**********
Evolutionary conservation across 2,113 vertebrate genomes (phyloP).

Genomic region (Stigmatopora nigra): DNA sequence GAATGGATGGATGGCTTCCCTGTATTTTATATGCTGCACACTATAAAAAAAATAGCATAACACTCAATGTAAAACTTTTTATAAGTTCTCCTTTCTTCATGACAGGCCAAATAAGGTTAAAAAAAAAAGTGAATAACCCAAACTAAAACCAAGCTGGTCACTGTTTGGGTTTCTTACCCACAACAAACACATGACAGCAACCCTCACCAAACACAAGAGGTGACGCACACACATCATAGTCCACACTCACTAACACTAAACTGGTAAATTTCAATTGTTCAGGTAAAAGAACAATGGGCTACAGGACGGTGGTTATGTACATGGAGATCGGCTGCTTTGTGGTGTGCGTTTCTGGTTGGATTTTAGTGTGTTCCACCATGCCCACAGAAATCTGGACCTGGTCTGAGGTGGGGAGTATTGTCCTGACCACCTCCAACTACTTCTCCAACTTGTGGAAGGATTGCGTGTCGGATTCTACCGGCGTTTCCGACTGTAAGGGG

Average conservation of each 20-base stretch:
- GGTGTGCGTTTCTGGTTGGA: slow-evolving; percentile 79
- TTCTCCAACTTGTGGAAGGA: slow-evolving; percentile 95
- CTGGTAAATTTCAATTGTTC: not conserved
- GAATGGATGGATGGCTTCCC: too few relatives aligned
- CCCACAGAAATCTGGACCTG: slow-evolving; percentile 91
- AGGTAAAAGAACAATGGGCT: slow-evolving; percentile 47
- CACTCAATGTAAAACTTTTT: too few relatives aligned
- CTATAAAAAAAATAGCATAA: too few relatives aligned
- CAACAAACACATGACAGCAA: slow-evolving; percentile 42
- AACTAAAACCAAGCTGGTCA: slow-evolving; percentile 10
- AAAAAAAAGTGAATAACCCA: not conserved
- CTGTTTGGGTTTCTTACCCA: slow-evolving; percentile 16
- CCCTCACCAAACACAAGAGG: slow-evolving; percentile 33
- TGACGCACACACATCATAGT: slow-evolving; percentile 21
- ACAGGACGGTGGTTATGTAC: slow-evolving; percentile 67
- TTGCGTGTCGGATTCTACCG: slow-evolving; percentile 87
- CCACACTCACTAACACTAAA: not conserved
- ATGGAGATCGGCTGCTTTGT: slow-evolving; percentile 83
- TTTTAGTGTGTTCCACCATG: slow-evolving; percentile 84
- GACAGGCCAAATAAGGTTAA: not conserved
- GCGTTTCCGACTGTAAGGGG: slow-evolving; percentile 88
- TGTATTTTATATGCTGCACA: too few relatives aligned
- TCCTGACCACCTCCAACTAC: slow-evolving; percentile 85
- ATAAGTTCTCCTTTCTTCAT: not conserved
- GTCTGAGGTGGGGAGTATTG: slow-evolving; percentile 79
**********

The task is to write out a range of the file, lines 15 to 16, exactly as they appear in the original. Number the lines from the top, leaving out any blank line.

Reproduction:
- CTGTTTGGGTTTCTTACCCA: slow-evolving; percentile 16
- CCCTCACCAAACACAAGAGG: slow-evolving; percentile 33